A sheep farmer has been found guilty of planting baby food laced with shards of metal in stores as part of a lengthy blackmail campaign against Tesco.
Nigel Wright, 45, hatched a plot to get rich by deliberately contaminating jars of Heinz baby food between May 2018 and February 2020, the Old Bailey heard.
He sent dozens of letters and emails to the supermarket giant in a bid to extort £1.4 million in bitcoin, jurors were told.
In one draft note, he wrote: “Imagine a baby’s mouth cut open and blood pouring out, or the inside of their bellies cut and bleeding. You pay, you save them.”
Tesco was forced to issue a product recall when a mother from Lockerbie discovered pieces of metal in a jar of Heinz sweet and sour chicken baby food.
In December 2019, Morven Smith had already fed a few spoonfuls to her 10-month-old baby when she spotted “something shiny” in the bowl and pulled it out.
She said: “It was horrendous. I felt sick I was so shocked.”
Wright was caught on CCTV placing the tampered jar on a Tesco shelf before leaving with flowers for his primary school teacher wife, a bottle of wine, and more jars of baby food.
Harpreet Kaur-Singh told Tesco she had found shards of metal in a jar of Heinz Sunday chicken dinner and a jar of cheesy pasta stars.
Mrs Kaur-Singh said in her evidence that at the time she had not thought anything of it, but that she had binned the two jars and her remaining stock of baby food as a precaution.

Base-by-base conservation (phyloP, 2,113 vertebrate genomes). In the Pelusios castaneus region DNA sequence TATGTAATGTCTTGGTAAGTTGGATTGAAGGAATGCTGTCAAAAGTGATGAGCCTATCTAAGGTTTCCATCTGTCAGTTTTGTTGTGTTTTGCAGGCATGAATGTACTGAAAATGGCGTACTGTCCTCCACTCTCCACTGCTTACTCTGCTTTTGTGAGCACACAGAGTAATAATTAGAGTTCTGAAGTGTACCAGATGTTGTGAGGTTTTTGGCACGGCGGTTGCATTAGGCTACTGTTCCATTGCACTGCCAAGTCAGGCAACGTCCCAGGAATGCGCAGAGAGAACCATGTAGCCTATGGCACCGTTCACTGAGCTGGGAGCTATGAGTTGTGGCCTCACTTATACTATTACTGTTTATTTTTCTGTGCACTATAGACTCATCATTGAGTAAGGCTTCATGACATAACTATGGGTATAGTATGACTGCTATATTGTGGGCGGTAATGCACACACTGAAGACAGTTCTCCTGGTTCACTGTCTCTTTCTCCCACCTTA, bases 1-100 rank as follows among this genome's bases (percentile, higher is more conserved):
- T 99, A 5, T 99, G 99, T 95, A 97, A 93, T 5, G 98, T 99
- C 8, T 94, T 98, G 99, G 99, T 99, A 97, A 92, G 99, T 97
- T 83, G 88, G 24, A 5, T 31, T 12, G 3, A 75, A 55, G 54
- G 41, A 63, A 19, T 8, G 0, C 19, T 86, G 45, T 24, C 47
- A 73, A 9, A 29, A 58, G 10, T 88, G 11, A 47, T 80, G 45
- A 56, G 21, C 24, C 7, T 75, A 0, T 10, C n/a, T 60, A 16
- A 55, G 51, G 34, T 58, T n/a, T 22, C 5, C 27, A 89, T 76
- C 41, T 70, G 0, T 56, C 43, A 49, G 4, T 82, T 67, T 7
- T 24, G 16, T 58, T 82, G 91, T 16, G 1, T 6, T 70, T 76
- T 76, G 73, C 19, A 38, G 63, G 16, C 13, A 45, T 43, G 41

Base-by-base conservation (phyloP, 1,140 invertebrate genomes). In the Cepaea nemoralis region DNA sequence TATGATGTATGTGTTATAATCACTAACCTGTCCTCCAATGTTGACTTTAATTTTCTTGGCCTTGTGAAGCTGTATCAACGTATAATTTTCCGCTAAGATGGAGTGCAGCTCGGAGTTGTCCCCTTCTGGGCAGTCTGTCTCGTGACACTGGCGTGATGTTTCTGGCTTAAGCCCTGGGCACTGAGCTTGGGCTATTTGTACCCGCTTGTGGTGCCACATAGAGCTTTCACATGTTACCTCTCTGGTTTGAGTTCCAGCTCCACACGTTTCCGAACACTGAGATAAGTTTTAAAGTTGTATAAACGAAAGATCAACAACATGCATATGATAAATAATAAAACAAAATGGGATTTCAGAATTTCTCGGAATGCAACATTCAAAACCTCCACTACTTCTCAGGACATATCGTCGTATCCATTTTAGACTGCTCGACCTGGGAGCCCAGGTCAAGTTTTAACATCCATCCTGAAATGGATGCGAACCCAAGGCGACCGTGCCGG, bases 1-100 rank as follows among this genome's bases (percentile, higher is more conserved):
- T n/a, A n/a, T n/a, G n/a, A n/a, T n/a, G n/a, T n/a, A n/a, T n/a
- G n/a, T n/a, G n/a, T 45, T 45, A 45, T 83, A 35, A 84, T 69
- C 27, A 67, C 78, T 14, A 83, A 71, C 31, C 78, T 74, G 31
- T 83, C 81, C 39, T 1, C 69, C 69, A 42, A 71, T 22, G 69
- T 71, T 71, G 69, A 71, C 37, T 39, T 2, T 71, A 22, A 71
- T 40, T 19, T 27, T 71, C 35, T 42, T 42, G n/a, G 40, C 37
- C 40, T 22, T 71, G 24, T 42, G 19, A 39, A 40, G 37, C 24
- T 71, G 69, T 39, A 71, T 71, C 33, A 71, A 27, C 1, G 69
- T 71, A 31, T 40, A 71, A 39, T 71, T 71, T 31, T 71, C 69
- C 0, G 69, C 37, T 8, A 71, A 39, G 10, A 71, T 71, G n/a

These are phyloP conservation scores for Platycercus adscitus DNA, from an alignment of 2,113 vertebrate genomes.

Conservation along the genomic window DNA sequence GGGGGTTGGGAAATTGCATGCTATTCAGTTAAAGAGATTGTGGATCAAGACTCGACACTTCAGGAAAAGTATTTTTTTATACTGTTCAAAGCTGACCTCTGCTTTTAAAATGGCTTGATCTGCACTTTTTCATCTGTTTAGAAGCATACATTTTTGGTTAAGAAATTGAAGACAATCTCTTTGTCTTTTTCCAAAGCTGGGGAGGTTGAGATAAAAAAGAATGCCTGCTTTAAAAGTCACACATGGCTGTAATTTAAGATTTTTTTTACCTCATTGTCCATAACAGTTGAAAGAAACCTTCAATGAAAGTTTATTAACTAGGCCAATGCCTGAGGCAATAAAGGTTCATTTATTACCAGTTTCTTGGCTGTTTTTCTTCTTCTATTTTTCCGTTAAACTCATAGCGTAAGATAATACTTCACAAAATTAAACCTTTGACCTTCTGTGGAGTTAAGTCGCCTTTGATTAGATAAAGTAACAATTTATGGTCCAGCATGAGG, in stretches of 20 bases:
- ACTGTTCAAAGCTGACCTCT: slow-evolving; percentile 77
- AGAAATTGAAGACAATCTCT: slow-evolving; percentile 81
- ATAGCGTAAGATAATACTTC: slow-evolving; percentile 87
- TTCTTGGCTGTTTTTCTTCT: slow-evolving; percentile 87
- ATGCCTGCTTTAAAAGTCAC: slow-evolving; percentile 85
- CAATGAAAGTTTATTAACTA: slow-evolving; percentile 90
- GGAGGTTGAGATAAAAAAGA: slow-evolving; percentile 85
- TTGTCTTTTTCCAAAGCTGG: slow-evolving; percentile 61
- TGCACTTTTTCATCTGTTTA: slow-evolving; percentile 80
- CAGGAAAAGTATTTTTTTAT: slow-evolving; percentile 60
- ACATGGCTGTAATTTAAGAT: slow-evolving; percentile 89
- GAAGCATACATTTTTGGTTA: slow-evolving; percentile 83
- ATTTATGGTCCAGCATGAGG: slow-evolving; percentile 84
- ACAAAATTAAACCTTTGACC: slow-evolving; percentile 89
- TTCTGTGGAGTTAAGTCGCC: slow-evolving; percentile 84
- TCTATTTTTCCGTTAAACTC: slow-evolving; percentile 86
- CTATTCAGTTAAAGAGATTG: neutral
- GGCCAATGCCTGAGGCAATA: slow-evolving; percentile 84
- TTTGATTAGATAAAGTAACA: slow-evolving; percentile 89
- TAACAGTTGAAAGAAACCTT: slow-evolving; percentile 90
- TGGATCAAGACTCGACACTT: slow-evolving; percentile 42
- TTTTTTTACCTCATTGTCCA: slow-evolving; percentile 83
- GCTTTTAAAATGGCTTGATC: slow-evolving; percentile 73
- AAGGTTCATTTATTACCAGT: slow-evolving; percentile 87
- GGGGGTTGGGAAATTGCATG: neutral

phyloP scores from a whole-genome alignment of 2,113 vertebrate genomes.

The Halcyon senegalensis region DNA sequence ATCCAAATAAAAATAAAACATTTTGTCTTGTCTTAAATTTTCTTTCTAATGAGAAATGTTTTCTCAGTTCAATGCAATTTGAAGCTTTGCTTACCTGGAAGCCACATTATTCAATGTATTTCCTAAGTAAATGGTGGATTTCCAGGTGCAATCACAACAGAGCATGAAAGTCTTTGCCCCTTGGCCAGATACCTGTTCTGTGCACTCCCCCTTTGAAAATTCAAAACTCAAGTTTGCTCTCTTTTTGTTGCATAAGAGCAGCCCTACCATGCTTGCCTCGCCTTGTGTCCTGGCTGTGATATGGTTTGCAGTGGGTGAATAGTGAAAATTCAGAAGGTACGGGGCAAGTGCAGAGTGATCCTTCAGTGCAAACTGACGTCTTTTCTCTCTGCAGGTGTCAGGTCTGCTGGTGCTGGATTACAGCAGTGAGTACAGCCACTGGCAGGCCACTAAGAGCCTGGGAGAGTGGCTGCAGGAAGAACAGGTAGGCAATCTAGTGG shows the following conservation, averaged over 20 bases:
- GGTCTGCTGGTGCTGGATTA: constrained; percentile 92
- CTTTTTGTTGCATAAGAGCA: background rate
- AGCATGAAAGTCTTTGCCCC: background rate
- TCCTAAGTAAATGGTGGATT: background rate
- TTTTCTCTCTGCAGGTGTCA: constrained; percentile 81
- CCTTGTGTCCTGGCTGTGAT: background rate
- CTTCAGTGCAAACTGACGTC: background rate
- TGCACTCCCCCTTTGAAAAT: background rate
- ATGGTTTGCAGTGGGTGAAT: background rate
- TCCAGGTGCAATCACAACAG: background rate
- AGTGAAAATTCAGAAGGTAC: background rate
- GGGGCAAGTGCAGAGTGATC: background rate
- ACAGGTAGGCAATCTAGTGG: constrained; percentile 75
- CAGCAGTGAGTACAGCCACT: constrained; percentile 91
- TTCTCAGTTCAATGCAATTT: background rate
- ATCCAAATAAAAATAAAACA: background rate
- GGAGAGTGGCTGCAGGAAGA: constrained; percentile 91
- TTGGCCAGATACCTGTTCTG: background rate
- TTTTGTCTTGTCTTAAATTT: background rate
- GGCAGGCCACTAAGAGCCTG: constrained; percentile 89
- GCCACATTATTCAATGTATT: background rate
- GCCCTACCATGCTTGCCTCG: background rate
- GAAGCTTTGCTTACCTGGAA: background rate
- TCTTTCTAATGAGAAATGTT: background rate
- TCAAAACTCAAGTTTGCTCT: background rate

In all, 42,000 jars of Heinz baby food were recovered, although there is no evidence that any more had been tampered with.
When Wright was tracked down to his family home outside Market Rasen, Lincolnshire, police found photographs of contaminated baby food on his laptop – with some the same flavour as the Rochdale jars.
The labels were clearly visible, and two of the jars – the cheese and tomato pasta stars and Sunday chicken dinner – were open with pieces of metal placed inside, the jury was told.
Officers also recovered some £100,000 in bitcoin which had been sent by undercover officers during the investigation.
He claimed he was forced into it by travellers who had threatened to rape his wife and hang his children “from the trees”.
But prosecutor Julian Christopher QC told him: “The truth is you were not in fear at all.
“You were carrying on your life normally while hoping to make yourself rich by threatening Tesco in this way while endangering the life of others in the process.”
A jury deliberated for four hours and 33 minutes to find Wright guilty of two counts of contaminating goods and three counts of blackmail for demanding cryptocurrency from Tesco in exchange for revealing where the contaminated food had been placed.
He was also convicted of a further charge of blackmail for allegedly demanding £150,000 worth of bitcoin from a driver with whom he had had a road rage altercation.
Following the incident on the A46, the driver withdrew his complaint after receiving a “nasty anonymous letter”.
Mr Justice Warby listed the case for sentence on September 28 and asked for a psychiatric report on Wright to be prepared ahead of the hearing.
He warned the defendant he faced a “lengthy custodial sentence”.